Rus­sian ex-min­is­ter protests in­no­cence at cor­rup­tion trial

Kuwait Times - - INTERNATIONAL -

MOSCOW: Rus­sia’s for­mer econ­omy min­is­ter Alexei Ulyukayev yes­ter­day in­sisted he was in­no­cent as his high-pro­file bribery trial be­gan in Moscow. Ulyukayev, 61, was ar­rested in Novem­ber 2016 while still a min­is­ter, the first time in decades an act­ing cab­i­net mem­ber had been de­tained and crim­i­nally charged. He de­nies hav­ing taken a $2 mil­lion kick­back (1.7 mil­lion euros) to clear state oil gi­ant Ros­neft to ac­quire a stake in oil firm Bash­neft.

Yes­ter­day, a fed­eral prison ser­vice car took Ulyukayev from his home, where he is un­der house ar­rest, to Moscow’s Zamoskvoret­sky dis­trict court. Yes­ter­day’s hear­ing was a pre­lim­i­nary closed ses­sion to de­ter­mine how the trial would pro­ceed. Asked by jour­nal­ists out­side the court­house if he ac­knowl­edged his guilt, Ulyukayev said: “What do you think? Of course not.”

Look­ing vis­i­bly thin­ner, the ex-min­is­ter said he had lost 14 kilo­grams in the course of the case. “Thanks to our jus­tice sys­tem. “I did not take bribes,” he in­sisted as he got into the car that would take him back to his home. “It’s all a provo­ca­tion.” In­ves­ti­ga­tors say Ulyukayev de­manded a bribe from Ros­neft and was caught red-handed ac­cept­ing the cash. The identity of the per­son who al­legedly paid the bribe how­ever has not been re­vealed.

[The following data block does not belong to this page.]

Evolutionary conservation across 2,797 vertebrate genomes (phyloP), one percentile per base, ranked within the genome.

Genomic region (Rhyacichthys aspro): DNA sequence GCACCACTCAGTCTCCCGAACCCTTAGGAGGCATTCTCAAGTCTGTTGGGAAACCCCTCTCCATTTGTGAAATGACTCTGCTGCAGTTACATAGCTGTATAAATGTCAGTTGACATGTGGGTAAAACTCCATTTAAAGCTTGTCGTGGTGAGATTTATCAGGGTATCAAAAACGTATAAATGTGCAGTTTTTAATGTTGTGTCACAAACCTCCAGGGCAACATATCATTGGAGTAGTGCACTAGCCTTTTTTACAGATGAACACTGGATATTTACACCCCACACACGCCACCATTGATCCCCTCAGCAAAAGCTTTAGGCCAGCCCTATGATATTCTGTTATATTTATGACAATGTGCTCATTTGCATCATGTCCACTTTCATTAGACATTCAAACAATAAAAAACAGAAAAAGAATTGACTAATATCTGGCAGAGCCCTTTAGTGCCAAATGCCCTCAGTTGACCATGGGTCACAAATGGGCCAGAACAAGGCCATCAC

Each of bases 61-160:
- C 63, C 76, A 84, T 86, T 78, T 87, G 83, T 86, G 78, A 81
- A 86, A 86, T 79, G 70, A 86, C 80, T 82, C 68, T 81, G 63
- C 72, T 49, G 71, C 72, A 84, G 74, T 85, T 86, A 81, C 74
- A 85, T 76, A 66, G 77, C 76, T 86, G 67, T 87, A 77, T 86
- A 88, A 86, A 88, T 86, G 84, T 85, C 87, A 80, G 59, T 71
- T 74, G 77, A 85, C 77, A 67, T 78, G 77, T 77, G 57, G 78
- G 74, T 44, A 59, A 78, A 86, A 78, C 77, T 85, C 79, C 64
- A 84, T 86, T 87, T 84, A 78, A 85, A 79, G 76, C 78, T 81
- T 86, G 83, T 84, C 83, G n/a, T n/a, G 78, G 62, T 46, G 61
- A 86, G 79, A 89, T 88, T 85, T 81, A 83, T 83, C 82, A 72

Sources say Ulyukayev was un­der sur­veil­lance by the se­cu­rity ser­vice, who had also tapped his phone. If con­victed, he faces up to 15 years in prison. Yes­ter­day’s hear­ing set the next court date for Au­gust 16, when Ulyukayev will be ex­pected to make a for­mal plea. The court also ruled to ex­tend Ulyukayev’s house ar­rest by an­other six months, un­til late January of next year.

Ulyukayev’s ar­rest was greeted with shock and be­wil­der­ment in Rus­sia, un­leash­ing spec­u­la­tion that it could be part of a power strug­gle in­side the gov­ern­ment ahead of next year’s pres­i­den­tial elec­tions. Prime Min­is­ter Dmitry Medvedev at the time called the ar­rest “a grave event... be­yond my com­pre­hen­sion” which proves that no of­fi­cial is im­mune to pros­e­cu­tion if he en­gages in cor­rup­tion.

An un­charis­matic of­fi­cial, Ulyukayev had been charged with the daunt­ing task of pulling Rus­sia out of eco­nomic cri­sis, and was con­sid­ered part of the lib­eral wing of the gov­ern­ment. He had ini­tially op­posed the sale of the 50.07-per­cent stake in Bash­neft to Ros­neft, which is headed by Igor Sechin, a pow­er­ful ally of Pres­i­dent Vladimir Putin. He later en­dorsed it how­ever af­ter Putin said it could help fill state cof­fers. Fol­low­ing his ar­rest he was quickly dis­missed from his min­is­te­rial post in a de­cree is­sued by Putin. He was re­placed by a 35-year-old econ­o­mist Maxim Oreshkin, who had been work­ing at the fi­nance min­istry. —AFP

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